If it was the Lord’s purpose that Paul go on living in this world, he would rejoice to keep sharing the Gospel, seeing it bear fruit and producing saving faith in hearts. He would rejoice to continuing serving fellow believers, sharing Christ’s forgiveness, salvation, and eternal life with them. He could see how this would serve the greater good, for their progress and joy of faith.

But if the Lord allowed Paul’s trial to end in death, even in this he saw his life full of purpose. For by the grace of God, his life was hidden in Christ; already, he had crossed over from spiritual death to spiritual and eternal life. So even physical death could not take away the life Christ gave his soul. To die would be gain, as the Lord Jesus would faithfully bring him home to heaven, which is far better than anything he could ask or imagine.

2) God sees our life this way

Paul saw his life full of purpose in Christ. And God sees our life the same way. As He did for Paul, by grace He has chosen us according to His eternal purpose in Christ. He has called us out of our former life of enmity, walking apart from Him in the darkness of sin and unbelief. The Lord Jesus confronted us in our path, revealing Himself to us in His Word. He shined the light of His saving truth into our heart by His Gospel. By the Holy Spirit working in the Gospel, He converted us to saving faith. As He did for Paul, the Lord gave us His baptism, washing our sins away (Acts 22:16); and He gave us a new name as the children of God in Christ.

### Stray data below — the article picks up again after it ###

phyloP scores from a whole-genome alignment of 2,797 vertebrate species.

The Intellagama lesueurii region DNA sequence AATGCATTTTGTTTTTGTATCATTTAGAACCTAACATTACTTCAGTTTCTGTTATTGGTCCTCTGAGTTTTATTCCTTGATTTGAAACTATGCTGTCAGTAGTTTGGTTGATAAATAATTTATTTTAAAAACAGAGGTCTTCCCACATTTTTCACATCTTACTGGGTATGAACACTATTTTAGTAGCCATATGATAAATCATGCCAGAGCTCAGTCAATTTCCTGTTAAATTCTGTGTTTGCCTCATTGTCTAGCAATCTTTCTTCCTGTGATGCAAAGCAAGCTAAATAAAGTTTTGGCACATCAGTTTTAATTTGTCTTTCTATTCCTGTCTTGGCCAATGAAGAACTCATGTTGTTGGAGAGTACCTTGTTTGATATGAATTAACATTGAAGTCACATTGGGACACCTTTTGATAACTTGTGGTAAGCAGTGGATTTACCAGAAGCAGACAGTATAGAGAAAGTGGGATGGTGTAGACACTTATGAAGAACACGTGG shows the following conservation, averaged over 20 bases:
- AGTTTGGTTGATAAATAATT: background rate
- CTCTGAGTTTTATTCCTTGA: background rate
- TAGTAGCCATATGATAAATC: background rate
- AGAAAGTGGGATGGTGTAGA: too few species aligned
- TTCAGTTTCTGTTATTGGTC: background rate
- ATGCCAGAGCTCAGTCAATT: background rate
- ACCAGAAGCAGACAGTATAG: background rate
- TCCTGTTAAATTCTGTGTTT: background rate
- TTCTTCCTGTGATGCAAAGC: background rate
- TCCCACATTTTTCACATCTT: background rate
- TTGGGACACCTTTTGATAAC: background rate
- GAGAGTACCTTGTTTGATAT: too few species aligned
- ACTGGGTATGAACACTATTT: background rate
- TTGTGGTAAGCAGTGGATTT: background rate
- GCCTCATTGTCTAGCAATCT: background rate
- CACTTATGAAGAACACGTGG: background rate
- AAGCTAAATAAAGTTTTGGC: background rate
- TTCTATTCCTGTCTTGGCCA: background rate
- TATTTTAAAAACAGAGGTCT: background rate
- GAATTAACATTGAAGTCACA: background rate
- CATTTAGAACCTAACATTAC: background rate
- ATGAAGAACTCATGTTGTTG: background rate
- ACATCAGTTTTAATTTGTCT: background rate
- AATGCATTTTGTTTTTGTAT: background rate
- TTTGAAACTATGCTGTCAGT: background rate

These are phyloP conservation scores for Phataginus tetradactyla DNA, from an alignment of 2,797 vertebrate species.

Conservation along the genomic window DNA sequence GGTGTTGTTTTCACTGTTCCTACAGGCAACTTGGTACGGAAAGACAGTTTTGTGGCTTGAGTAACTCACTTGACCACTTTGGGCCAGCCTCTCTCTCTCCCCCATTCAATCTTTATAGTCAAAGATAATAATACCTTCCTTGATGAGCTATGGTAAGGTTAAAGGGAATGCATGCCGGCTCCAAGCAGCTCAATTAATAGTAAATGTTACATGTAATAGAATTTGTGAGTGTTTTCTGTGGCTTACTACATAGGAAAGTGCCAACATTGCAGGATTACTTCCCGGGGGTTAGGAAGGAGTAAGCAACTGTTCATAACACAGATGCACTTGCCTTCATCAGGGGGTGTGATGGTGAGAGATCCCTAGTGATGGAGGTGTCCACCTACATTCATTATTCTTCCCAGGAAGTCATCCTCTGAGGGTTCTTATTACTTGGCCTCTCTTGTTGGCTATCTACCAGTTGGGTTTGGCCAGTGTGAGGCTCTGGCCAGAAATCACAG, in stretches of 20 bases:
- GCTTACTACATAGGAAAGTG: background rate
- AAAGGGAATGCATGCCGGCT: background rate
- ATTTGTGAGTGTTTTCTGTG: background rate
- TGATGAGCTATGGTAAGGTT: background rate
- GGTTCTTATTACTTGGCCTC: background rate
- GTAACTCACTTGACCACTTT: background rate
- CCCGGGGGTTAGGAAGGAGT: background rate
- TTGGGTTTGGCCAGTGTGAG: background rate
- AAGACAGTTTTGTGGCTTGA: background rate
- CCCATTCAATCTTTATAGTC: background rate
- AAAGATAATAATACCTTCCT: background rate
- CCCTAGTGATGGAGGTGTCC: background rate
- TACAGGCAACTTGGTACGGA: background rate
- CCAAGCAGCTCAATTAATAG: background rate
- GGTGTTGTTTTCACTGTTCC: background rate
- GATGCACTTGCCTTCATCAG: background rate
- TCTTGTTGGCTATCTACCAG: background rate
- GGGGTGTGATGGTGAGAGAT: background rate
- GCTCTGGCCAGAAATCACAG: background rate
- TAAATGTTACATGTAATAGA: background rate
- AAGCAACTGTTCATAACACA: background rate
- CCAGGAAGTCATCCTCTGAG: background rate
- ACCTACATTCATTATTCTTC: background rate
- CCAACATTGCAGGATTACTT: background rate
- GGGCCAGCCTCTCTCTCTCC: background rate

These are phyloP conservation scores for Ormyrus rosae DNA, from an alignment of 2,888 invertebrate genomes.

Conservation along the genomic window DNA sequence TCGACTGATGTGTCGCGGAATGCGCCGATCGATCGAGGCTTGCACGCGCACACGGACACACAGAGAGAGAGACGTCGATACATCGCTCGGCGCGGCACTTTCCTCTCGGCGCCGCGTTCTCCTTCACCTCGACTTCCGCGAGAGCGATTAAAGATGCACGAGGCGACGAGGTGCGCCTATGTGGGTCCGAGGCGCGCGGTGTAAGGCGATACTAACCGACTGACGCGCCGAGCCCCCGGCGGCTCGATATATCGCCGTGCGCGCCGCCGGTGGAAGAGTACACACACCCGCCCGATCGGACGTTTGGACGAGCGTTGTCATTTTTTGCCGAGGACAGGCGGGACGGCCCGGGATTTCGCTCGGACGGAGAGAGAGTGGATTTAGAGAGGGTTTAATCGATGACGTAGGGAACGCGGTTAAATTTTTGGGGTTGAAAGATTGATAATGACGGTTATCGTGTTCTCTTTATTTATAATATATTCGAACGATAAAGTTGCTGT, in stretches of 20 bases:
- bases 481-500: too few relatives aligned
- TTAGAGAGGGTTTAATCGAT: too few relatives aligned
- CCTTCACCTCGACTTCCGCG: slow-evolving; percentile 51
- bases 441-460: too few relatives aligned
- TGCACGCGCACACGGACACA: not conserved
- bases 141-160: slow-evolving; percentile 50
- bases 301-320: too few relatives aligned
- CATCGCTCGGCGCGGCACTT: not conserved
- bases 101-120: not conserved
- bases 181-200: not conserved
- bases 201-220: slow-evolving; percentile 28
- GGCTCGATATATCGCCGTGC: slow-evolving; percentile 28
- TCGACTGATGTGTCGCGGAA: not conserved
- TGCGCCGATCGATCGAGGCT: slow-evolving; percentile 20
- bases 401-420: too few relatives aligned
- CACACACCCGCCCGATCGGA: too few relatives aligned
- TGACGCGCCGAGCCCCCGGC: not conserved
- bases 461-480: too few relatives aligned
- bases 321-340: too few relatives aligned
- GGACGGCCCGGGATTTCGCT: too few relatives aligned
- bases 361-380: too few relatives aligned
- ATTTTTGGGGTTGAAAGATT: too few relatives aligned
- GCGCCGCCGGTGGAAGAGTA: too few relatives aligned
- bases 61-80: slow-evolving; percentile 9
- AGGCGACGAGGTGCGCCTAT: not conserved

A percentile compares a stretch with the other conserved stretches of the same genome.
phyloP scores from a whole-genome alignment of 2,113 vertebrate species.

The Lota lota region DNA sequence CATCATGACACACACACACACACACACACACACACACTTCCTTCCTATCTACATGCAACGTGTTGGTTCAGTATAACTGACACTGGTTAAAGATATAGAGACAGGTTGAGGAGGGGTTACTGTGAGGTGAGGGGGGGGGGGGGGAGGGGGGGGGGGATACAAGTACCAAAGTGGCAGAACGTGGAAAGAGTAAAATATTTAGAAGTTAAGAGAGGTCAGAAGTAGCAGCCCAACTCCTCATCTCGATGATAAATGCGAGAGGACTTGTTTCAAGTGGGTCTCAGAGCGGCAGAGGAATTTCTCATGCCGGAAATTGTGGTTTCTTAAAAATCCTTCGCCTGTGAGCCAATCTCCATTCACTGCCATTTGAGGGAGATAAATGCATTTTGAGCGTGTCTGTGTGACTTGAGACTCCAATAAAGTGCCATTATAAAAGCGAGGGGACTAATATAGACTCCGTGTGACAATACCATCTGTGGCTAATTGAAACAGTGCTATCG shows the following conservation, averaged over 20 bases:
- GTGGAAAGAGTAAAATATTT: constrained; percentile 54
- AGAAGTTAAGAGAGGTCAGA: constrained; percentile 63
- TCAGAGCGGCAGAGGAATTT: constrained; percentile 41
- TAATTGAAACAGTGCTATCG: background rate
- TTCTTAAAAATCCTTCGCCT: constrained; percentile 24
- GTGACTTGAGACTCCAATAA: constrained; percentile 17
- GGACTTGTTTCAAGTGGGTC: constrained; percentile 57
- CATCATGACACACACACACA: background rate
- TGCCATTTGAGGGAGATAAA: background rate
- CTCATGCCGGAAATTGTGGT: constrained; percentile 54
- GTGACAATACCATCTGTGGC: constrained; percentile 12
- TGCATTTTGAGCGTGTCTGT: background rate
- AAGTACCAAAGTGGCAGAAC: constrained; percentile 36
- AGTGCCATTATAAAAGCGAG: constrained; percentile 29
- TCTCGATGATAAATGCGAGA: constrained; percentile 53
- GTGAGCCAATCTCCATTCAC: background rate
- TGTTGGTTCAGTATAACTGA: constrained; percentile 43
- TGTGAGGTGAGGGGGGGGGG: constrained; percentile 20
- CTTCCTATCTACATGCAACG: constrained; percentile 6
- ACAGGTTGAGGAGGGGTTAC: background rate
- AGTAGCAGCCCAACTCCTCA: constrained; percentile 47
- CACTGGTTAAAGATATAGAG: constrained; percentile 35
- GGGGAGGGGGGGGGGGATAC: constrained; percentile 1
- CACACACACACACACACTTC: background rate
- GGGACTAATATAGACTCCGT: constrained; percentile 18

Now we can say with Paul: “For to me, to live is Christ, and to die is gain” (vs. 21). We have been given spiritual life in Christ. He lives in us, and we live in Him. Even in death, we will live on with Him in heavenly glory! We live each day in view of our eternal life in Christ.

And as long as God has us living in this world, we can share His love in Christ and His life-changing Gospel with others. For this reason, God has called us to be where we are today. Though He has not called us to be apostles like Paul, He has given us our daily vocations. He has placed us in families, among friends and neighbors, in our workplace or school, in our community. Everywhere God leads us, we can shine the light of His Gospel and share His forgiveness and love in Christ with the precious souls He puts around us.

Like Paul, God’s purpose for our life is not diminished, even if we find ourselves facing trials, feeling imprisoned by circumstances we cannot escape. Do we face frustrations that sap joy out of our life? Are we stuck with difficult people who cause stress? Are we trapped by nagging health problems that wear us down? Do we get down and depressed about our purpose in life, maybe even asking, “Why am I here? Why doesn’t God just take me home to heaven?”